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Basic Dad: How Can I Best Be Supportive About Breastfeeding?

Advice from a lactation counselor, a couples therapist and mother and father of three

When you’re a dad, parenting questions often come up that you struggle to find an answer to. Since other parents are the worst and Google will send you down a rabbit hole of paralyzing, paranoid terror, we’re here to help by putting those questions to the experts. This is “Basic Dad,” an advice column for dads who feel stupid about asking for basic advice.

The Very Basic Concern

It’s been six months since my wife gave birth, and I still haven’t figured out a good way to talk to her about breastfeeding. Not that I don’t know what’s going on — there were enough classes and lactation consultants involved to make me feel like an expert on the benefits and basic mechanics of it — but rather, in terms of how I can help fit into it. I feel like she’s doing the bulk of the work, and I want to know what I can do that’s useful. I’ve asked her, but she’s understandably got enough new stuff to worry about without figuring out my shit too.

More complicated is the fact that my wife has found the whole process hard, and is considering putting an end to the breastfeeding altogether. Now, we’ve had it drummed into us that “breast is best,” and I feel like it’s my kid and I should have some kind of say. But then, it’s her body (and God knows, I doubt I would’ve lasted as long at this as she has). So what do I do to find a line between doing what’s best for my kid, and respecting my wife’s decision?

(Also, it’s not the top priority here, but I feel like, sexually speaking, there’s a whole boundaries thing I haven’t quite figured out yet around my wife and her breasts, so there’s also that…)

Basically: How do I be more supportive when it comes to breastfeeding?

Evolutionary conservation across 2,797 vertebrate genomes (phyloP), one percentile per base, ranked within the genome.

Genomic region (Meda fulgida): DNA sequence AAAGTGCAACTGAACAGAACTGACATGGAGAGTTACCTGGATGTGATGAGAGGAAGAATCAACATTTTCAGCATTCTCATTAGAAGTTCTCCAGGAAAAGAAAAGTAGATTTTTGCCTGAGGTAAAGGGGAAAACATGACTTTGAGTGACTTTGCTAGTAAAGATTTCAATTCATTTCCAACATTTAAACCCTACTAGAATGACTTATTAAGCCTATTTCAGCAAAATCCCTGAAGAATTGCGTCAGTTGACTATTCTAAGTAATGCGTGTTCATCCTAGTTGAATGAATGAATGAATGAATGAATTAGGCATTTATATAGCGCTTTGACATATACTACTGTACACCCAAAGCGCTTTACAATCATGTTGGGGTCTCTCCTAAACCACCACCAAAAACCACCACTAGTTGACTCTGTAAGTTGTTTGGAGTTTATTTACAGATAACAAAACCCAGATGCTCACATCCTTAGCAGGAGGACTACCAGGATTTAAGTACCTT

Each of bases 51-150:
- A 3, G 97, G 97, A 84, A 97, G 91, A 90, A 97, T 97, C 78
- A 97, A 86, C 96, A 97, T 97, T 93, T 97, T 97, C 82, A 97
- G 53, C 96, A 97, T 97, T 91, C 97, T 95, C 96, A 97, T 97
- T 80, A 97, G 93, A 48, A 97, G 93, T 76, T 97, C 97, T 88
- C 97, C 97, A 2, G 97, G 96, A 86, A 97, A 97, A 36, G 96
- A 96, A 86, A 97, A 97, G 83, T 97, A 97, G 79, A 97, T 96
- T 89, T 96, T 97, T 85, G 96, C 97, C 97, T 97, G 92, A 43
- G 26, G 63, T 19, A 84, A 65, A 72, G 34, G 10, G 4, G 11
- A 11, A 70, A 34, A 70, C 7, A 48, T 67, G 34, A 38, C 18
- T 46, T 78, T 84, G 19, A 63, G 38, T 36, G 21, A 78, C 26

The Expert Advice

Laura Vladimirova, lactation counselor: I’d recommend to a new dad to learn about the norms of feeding in advance, including baby’s cues, how frequently babies need to eat, how many diapers a newborn will make and so forth. Anticipating these norms, which may seem confusing at first, helps the feeding parent with informed support and camaraderie.

Supporting the feeding parent feeding in public is huge, too. Sitting and talking to the feeding parent or ensuring they have what they need nearby during feeding, like food, water and reading material, is wonderful. Also, looking at the feeding parent’s body: Do they look comfortable? Would a pillow help? How about something under their feet, like a little stool? Making the environment for feeding more convenient can be really great.

Being compassionate is also at the top of this list, like listening to the feeding parent, affirming their feelings and being patient, loving and kind during this new time in your lives goes a long way.

It’s also important for both parents to be able to feel like they can be honest and vulnerable with each other. The non-feeding parent should absolutely voice feelings, questions and concerns, but it should be done with forethought, by considering time of day, energy levels, etc. Ideally, a dialogue about feeding the baby should be considered from the angles of science, current recommendations and what’s best for the baby and family. However, if the parents cannot come to an agreement, any final decision that directly affects the feeding person’s body should be made by the feeding person.

Jodi Rabinowitz, couples counselor and sex therapist: When a couple brings a new baby into the world, their relationship can change in ways they didn’t expect. A couple may expect sleepless nights, anxiety about their new baby’s health and disagreements about child-rearing, but they may not expect conflict around breastfeeding.